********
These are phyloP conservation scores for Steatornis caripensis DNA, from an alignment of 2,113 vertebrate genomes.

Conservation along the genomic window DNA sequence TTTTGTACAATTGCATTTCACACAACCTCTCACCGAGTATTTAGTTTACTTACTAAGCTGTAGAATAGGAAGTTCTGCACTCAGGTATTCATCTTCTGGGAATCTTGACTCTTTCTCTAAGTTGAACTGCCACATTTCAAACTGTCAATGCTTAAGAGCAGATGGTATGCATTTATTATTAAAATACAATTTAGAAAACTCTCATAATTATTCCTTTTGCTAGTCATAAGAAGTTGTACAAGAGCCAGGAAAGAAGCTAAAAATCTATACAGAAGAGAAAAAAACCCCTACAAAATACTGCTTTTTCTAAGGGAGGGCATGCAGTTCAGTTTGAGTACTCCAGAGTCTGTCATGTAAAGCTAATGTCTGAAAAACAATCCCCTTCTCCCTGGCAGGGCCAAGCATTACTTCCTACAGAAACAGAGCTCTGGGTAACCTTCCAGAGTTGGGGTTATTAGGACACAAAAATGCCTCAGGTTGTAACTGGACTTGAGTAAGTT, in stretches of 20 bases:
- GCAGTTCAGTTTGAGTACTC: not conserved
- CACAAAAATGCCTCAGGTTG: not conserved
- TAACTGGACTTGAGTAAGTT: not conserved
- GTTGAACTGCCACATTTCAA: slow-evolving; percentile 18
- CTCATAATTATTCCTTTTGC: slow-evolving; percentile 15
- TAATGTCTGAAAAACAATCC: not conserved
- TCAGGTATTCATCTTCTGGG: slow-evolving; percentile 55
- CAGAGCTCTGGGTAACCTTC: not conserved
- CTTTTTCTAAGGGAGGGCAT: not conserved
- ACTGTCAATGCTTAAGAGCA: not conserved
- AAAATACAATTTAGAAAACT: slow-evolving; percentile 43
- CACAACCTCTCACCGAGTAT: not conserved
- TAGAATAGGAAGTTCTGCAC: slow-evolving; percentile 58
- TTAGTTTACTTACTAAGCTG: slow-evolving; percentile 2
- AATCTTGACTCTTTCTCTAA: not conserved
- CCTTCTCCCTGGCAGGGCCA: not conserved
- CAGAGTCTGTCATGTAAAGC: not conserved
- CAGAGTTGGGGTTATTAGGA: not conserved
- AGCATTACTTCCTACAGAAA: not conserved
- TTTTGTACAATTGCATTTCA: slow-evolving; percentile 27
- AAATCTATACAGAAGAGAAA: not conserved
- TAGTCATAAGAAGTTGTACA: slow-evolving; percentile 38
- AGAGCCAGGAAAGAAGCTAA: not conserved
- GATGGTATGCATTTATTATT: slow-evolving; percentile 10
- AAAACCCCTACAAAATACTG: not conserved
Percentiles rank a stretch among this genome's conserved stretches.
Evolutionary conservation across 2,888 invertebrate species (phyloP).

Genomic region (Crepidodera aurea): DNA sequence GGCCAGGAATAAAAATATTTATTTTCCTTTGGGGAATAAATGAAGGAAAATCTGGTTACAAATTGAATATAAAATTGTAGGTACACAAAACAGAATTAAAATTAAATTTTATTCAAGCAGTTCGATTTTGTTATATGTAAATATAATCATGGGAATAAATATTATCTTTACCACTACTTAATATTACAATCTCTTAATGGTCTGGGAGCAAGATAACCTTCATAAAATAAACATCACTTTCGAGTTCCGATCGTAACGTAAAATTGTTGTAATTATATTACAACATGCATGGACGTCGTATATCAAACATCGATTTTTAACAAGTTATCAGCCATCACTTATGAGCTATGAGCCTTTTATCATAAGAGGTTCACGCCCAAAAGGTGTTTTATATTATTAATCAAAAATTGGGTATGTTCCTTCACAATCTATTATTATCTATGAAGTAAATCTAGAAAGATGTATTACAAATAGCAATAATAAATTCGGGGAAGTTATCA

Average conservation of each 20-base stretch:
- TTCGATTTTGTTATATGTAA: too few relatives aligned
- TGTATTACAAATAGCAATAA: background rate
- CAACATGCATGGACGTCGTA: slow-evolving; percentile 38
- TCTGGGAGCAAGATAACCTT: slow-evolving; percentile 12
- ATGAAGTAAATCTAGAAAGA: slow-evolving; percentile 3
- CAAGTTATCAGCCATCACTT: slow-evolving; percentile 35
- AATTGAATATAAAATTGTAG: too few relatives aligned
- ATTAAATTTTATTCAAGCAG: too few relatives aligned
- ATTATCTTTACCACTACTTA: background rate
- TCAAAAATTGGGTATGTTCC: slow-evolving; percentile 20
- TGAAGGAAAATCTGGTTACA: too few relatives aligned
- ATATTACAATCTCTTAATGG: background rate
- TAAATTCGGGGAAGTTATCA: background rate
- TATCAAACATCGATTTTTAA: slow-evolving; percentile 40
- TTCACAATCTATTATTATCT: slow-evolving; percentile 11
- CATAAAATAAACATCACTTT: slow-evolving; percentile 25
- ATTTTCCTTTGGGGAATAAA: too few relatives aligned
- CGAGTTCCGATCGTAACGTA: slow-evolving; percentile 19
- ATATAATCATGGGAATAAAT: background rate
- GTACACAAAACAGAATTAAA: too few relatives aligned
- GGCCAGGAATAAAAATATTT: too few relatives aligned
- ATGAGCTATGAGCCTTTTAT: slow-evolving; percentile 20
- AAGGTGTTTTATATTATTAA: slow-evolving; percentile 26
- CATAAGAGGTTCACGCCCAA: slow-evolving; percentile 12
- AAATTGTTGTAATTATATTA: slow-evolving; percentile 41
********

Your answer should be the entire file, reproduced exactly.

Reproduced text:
These are phyloP conservation scores for Steatornis caripensis DNA, from an alignment of 2,113 vertebrate genomes.

Conservation along the genomic window DNA sequence TTTTGTACAATTGCATTTCACACAACCTCTCACCGAGTATTTAGTTTACTTACTAAGCTGTAGAATAGGAAGTTCTGCACTCAGGTATTCATCTTCTGGGAATCTTGACTCTTTCTCTAAGTTGAACTGCCACATTTCAAACTGTCAATGCTTAAGAGCAGATGGTATGCATTTATTATTAAAATACAATTTAGAAAACTCTCATAATTATTCCTTTTGCTAGTCATAAGAAGTTGTACAAGAGCCAGGAAAGAAGCTAAAAATCTATACAGAAGAGAAAAAAACCCCTACAAAATACTGCTTTTTCTAAGGGAGGGCATGCAGTTCAGTTTGAGTACTCCAGAGTCTGTCATGTAAAGCTAATGTCTGAAAAACAATCCCCTTCTCCCTGGCAGGGCCAAGCATTACTTCCTACAGAAACAGAGCTCTGGGTAACCTTCCAGAGTTGGGGTTATTAGGACACAAAAATGCCTCAGGTTGTAACTGGACTTGAGTAAGTT, in stretches of 20 bases:
- GCAGTTCAGTTTGAGTACTC: not conserved
- CACAAAAATGCCTCAGGTTG: not conserved
- TAACTGGACTTGAGTAAGTT: not conserved
- GTTGAACTGCCACATTTCAA: slow-evolving; percentile 18
- CTCATAATTATTCCTTTTGC: slow-evolving; percentile 15
- TAATGTCTGAAAAACAATCC: not conserved
- TCAGGTATTCATCTTCTGGG: slow-evolving; percentile 55
- CAGAGCTCTGGGTAACCTTC: not conserved
- CTTTTTCTAAGGGAGGGCAT: not conserved
- ACTGTCAATGCTTAAGAGCA: not conserved
- AAAATACAATTTAGAAAACT: slow-evolving; percentile 43
- CACAACCTCTCACCGAGTAT: not conserved
- TAGAATAGGAAGTTCTGCAC: slow-evolving; percentile 58
- TTAGTTTACTTACTAAGCTG: slow-evolving; percentile 2
- AATCTTGACTCTTTCTCTAA: not conserved
- CCTTCTCCCTGGCAGGGCCA: not conserved
- CAGAGTCTGTCATGTAAAGC: not conserved
- CAGAGTTGGGGTTATTAGGA: not conserved
- AGCATTACTTCCTACAGAAA: not conserved
- TTTTGTACAATTGCATTTCA: slow-evolving; percentile 27
- AAATCTATACAGAAGAGAAA: not conserved
- TAGTCATAAGAAGTTGTACA: slow-evolving; percentile 38
- AGAGCCAGGAAAGAAGCTAA: not conserved
- GATGGTATGCATTTATTATT: slow-evolving; percentile 10
- AAAACCCCTACAAAATACTG: not conserved
Percentiles rank a stretch among this genome's conserved stretches.
Evolutionary conservation across 2,888 invertebrate species (phyloP).

Genomic region (Crepidodera aurea): DNA sequence GGCCAGGAATAAAAATATTTATTTTCCTTTGGGGAATAAATGAAGGAAAATCTGGTTACAAATTGAATATAAAATTGTAGGTACACAAAACAGAATTAAAATTAAATTTTATTCAAGCAGTTCGATTTTGTTATATGTAAATATAATCATGGGAATAAATATTATCTTTACCACTACTTAATATTACAATCTCTTAATGGTCTGGGAGCAAGATAACCTTCATAAAATAAACATCACTTTCGAGTTCCGATCGTAACGTAAAATTGTTGTAATTATATTACAACATGCATGGACGTCGTATATCAAACATCGATTTTTAACAAGTTATCAGCCATCACTTATGAGCTATGAGCCTTTTATCATAAGAGGTTCACGCCCAAAAGGTGTTTTATATTATTAATCAAAAATTGGGTATGTTCCTTCACAATCTATTATTATCTATGAAGTAAATCTAGAAAGATGTATTACAAATAGCAATAATAAATTCGGGGAAGTTATCA

Average conservation of each 20-base stretch:
- TTCGATTTTGTTATATGTAA: too few relatives aligned
- TGTATTACAAATAGCAATAA: background rate
- CAACATGCATGGACGTCGTA: slow-evolving; percentile 38
- TCTGGGAGCAAGATAACCTT: slow-evolving; percentile 12
- ATGAAGTAAATCTAGAAAGA: slow-evolving; percentile 3
- CAAGTTATCAGCCATCACTT: slow-evolving; percentile 35
- AATTGAATATAAAATTGTAG: too few relatives aligned
- ATTAAATTTTATTCAAGCAG: too few relatives aligned
- ATTATCTTTACCACTACTTA: background rate
- TCAAAAATTGGGTATGTTCC: slow-evolving; percentile 20
- TGAAGGAAAATCTGGTTACA: too few relatives aligned
- ATATTACAATCTCTTAATGG: background rate
- TAAATTCGGGGAAGTTATCA: background rate
- TATCAAACATCGATTTTTAA: slow-evolving; percentile 40
- TTCACAATCTATTATTATCT: slow-evolving; percentile 11
- CATAAAATAAACATCACTTT: slow-evolving; percentile 25
- ATTTTCCTTTGGGGAATAAA: too few relatives aligned
- CGAGTTCCGATCGTAACGTA: slow-evolving; percentile 19
- ATATAATCATGGGAATAAAT: background rate
- GTACACAAAACAGAATTAAA: too few relatives aligned
- GGCCAGGAATAAAAATATTT: too few relatives aligned
- ATGAGCTATGAGCCTTTTAT: slow-evolving; percentile 20
- AAGGTGTTTTATATTATTAA: slow-evolving; percentile 26
- CATAAGAGGTTCACGCCCAA: slow-evolving; percentile 12
- AAATTGTTGTAATTATATTA: slow-evolving; percentile 41